Among the student body at large, Coleman's extremely popular. "She's very visible throughout the university," says 2014 grad Jake Levey. She frequently walks through campus, greeting students, posing for pictures, and asking questions. "Her office understands social media and how to connect to students," Levey notes. He mentions a YouTube video enacting the legend that the president spins the Cube in front of the administration building to start the campus day. Coleman gives the sculpture a hearty shove, nods with satisfaction, and marches briskly out of the frame.

A business major, Levey was thrilled to find himself at a Victors for Michigan campaign dinner chaired by Steve Ross. Inspired, he persuaded the Jewish group Hillel, which co-sponsors the Golden Apple Award for distinguished teaching, to give a Golden Apple to Coleman as well.

She never developed a comparable bond with the faculty. Tiya Miles was invited to dinner at the president's house after she won a MacArthur Fellowship. Otherwise, she emails, "I saw President Coleman in the usual way that most faculty do, I suspect--infrequently and at a handful of major events."

Michigan's academic units enjoy a lot of independence, and many faculty are fine with a hands-off president. But Coleman's drive to cut costs and bring in revenue brought new stresses. As veteran support staff retired, some were replaced by work-study students, who frequently came and went. Meanwhile, deans and department chairs came under pressure to raise more of their own funding.

Yet, at the same time, faculty watched the published salaries of top administrators climbing ever higher, more staffers being hired whose sole job was raising money (Michigan now employs 600 people in its development office), and coaches in "revenue sports" earning seven-figure incomes. Engineering prof Galip Ulsoy, who serves on a committee that tracks faculty compensation, recalls requesting information from the provost's office about long-term trends in "the total university budget and the percentage of that spent on faculty compensation. We were told, 'That's too complicated, and we're not able to provide that to you.'"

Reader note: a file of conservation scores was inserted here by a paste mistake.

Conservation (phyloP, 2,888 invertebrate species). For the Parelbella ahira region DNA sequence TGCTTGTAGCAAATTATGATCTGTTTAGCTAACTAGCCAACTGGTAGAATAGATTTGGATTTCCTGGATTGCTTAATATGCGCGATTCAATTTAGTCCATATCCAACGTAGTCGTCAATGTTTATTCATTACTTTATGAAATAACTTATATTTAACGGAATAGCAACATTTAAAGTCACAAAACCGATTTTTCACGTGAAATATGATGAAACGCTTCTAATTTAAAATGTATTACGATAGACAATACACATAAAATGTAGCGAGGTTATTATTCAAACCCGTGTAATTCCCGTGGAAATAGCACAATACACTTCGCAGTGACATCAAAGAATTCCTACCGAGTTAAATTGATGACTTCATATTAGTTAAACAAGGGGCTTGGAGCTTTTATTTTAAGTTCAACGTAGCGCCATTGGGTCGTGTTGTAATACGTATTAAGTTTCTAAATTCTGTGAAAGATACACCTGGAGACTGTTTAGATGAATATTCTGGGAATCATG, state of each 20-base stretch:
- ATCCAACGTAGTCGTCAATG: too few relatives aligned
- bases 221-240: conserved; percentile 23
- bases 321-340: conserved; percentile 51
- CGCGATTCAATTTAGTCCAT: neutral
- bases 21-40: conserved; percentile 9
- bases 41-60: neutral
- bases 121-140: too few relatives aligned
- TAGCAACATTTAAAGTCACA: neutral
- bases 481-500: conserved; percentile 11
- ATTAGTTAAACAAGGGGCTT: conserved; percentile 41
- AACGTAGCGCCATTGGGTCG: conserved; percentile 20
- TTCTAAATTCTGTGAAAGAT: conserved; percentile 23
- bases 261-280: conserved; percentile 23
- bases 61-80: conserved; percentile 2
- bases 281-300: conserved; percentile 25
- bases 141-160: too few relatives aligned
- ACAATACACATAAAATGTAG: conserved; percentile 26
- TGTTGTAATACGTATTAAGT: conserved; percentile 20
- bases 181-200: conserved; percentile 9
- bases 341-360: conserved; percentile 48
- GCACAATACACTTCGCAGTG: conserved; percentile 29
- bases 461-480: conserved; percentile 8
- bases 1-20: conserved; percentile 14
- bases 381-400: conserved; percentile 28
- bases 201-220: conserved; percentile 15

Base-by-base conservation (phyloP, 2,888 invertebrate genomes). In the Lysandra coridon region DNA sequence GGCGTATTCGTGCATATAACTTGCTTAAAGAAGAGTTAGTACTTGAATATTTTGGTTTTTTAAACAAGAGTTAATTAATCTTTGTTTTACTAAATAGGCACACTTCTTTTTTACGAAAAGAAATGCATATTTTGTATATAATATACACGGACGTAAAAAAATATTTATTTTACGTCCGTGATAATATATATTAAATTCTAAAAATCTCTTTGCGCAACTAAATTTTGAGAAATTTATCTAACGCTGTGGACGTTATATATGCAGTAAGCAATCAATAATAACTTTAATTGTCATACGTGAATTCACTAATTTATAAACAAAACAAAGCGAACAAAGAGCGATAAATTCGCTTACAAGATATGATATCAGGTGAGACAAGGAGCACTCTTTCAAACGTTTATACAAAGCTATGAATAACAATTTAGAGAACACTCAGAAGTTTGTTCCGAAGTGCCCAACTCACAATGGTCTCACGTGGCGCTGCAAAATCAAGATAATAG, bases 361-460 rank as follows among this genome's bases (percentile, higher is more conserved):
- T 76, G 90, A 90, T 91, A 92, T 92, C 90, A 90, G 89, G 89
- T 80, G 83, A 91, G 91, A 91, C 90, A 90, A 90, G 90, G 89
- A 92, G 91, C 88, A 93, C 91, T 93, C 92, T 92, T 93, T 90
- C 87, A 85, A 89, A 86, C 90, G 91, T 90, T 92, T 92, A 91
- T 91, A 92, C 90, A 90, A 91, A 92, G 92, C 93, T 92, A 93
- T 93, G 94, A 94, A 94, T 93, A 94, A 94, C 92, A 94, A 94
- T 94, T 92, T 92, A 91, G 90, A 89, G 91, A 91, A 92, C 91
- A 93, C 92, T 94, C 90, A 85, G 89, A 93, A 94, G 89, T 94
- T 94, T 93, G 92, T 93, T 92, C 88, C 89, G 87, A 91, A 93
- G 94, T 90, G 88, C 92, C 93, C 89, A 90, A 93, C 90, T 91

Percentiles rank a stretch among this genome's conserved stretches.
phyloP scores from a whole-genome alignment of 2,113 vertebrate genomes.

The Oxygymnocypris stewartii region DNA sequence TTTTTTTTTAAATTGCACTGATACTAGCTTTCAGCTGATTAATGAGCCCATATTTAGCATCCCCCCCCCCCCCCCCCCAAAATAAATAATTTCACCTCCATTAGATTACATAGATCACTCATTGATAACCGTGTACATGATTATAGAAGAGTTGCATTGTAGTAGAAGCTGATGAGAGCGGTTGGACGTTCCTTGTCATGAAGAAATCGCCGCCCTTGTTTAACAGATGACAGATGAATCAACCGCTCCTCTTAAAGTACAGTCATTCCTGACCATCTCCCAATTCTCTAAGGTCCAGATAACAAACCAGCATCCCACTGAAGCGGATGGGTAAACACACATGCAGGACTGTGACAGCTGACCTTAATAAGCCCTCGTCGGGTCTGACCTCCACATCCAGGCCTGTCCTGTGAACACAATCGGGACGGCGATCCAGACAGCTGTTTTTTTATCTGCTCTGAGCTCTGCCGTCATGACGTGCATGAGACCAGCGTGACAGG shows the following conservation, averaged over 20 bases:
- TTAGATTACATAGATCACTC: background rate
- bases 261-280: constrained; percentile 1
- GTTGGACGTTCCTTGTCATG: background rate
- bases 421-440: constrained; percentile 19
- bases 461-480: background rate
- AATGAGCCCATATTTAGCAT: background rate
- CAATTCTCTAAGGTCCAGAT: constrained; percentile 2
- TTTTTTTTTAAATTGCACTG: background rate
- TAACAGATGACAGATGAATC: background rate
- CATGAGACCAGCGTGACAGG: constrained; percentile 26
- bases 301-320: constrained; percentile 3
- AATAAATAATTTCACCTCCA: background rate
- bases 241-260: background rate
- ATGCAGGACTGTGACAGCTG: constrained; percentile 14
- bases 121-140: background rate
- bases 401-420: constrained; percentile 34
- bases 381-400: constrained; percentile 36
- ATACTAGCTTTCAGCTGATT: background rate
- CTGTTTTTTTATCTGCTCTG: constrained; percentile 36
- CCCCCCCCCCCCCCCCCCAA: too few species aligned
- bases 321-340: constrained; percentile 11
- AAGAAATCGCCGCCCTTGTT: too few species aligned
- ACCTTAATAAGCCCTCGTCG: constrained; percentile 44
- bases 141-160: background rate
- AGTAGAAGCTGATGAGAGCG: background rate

In a recent "open letter" the faculty did some comparing of their own ("The Faculty Strikes Back," May). Looking at executives at Michigan and four other large public universities, they concluded that the U-M's leaders earned 27 to 41 percent more--and that's not counting additional pay that totaled $46 million last year. Regents Deitch and Fischer Newman responded that the salaries are appropriate, and top talent doesn't come cheap.

Not every faculty member was outraged. Poli sci prof LaVaque-Manty says that compared with declining public funding "administrative salaries are such a small part" of the university's budget troubles. To historian Gaggio, though, the special treatment demonstrates that Coleman "leaves behind a university that's [more] corporatized than ever, and much less diverse." In mid-May, the Ann Arbor News quoted incoming president Mark Schlissel as saying that while bonuses are often appropriate, he favors publicly reporting all compensation.

A bigger embarrassment came in December, when football player Brendan Gibbons was expelled from the university--four years after he was accused of rape. Gibbons was never criminally charged, but in May the Department of Education revealed that Michigan is one of fifty-six institutions under investigation for possible violations of federal laws governing the handling of rape and harassment complaints. Sharing that list with Harvard, Dartmouth, and Princeton was no comfort.

Come July, that, too, will be Schlissel's problem. In retirement, Coleman and her husband Ken, a political scientist who's kept a low profile in town, will divide their time between Ann Arbor and Colorado, where they have a grown son and grandchildren. They've bought a condo in Nature Cove, a complex long popular with U-M retirees.

The conflicts that surfaced in Coleman's final year may only demonstrate how tough the job of running a major university has become. Though "Mary Sue" will no longer be living on the Diag, in the long run her popularity with students may well do more to shape her legacy than faculty's recent disenchantment. Students stop being students when they graduate. They become alumni--and potential donors.

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This article has been edited since it appeared in the June 2014 Ann Arbor Observer. The spelling of Mark Schlissel's name has been corrected.    (end of article)

[Originally published in June, 2014.]